By Michael Thurmond
The citizens of DeKalb County have placed great trust in me. They are looking for solutions, and I am determined to meet the challenges that face us. Those challenges are great, but our opportunities are greater.
Many have asked if one person can make a difference. This isn’t a job one person can accomplish alone. We must come together as a community and commit our energies and resources to restoring full accreditation for the DeKalb County School District. This must be our prime objective.
Our students have worked hard to win acceptance to some of the nation’s finest colleges and universities. They have qualified for admission to top-flight technical colleges and military academies. Others are graduating directly into the world of work. No “adult made” obstacles should stand in their way — especially when the threat of losing accreditation has nothing to do with their hard work and academic achievement.
All of us, in north DeKalb and south, white, black, Hispanic, Asian, conservative and progressive, must coalesce behind this single goal: winning unconditional accreditation and becoming a world-class educational institution.
No insurmountable obstacles stand in the way of achieving that goal. Our diversity has engendered disagreement, but our diversity is a strength, not a weakness. I am confident that the DeKalb County community will rally to the goal of improving education for 99,000 schoolchildren.
Just two years ago, citizens and parents pushed aside parochial concerns to approve a massive redistricting plan because it provided the best outcome for the district. We must regain that sense of togetherness and unity. We must cast aside “my school, my neighborhood, my district” parochialism and work together for what is best for the entire district.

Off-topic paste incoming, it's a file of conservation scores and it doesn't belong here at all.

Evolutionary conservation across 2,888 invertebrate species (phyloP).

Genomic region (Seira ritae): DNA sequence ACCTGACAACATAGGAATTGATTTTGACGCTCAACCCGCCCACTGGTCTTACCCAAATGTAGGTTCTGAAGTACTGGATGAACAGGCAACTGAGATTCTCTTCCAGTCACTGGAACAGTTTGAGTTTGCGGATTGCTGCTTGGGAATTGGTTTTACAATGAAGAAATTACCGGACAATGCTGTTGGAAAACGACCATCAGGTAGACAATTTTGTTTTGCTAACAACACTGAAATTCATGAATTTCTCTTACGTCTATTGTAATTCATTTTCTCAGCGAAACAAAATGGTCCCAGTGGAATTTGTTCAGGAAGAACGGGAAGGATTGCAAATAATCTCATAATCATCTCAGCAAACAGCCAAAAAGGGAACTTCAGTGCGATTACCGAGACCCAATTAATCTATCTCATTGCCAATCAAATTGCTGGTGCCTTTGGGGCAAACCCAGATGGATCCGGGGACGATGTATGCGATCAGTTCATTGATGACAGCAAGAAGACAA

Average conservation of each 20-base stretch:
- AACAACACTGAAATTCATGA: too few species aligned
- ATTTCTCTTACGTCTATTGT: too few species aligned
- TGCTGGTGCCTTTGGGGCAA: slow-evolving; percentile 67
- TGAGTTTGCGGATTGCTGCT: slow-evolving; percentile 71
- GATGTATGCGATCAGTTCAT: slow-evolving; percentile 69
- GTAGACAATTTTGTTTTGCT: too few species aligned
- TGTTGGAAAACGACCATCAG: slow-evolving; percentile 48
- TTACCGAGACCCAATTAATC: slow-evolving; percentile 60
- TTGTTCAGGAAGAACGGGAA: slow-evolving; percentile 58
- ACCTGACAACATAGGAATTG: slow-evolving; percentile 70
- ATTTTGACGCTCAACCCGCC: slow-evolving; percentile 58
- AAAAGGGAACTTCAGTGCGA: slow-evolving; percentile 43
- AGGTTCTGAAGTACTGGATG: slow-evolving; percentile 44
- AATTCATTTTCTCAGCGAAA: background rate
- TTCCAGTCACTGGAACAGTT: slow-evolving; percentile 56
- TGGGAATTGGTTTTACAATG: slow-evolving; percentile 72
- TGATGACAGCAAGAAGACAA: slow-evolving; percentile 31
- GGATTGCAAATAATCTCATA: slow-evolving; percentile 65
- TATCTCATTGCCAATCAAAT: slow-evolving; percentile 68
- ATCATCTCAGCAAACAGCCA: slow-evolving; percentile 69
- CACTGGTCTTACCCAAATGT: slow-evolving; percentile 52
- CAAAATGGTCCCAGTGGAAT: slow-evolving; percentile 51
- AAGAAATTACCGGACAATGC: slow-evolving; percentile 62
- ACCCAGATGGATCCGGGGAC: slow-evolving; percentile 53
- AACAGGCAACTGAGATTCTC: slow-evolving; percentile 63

We will get our financial house in order. It is not enough to blame the state — or the state of the economy — for our financial woes. We will squeeze every ounce of educational efficiency out of every dollar. We will embrace best practices — not just in classroom expenses but in legal fees, central office budgets or workers’ compensation costs — to ensure that every conceivable dollar that should be going to a classroom is getting there.
How can we do all that with a board of education that AdvancEd has said is a major part of the problem? Prior to accepting this job I asked each board member if they are willing to make the sacrifices necessary to lift us off probation and bring fundamental change to our system. All nine board members stated without reservation that they were ready and willing to meet the standards set by our accreditors. They have 99,000 reasons to put “my district” concerns aside. They are determined to work together and make hard decisions – political and otherwise – in order to rebuild public trust.
With a new vision to fundamentally transform the DeKalb County School District, we will earn full accreditation. The quest to build a great public school system has already begun.
Michael Thurmond is the newly appointed interim superintendent of DeKalb schools. He is the former state labor commissioner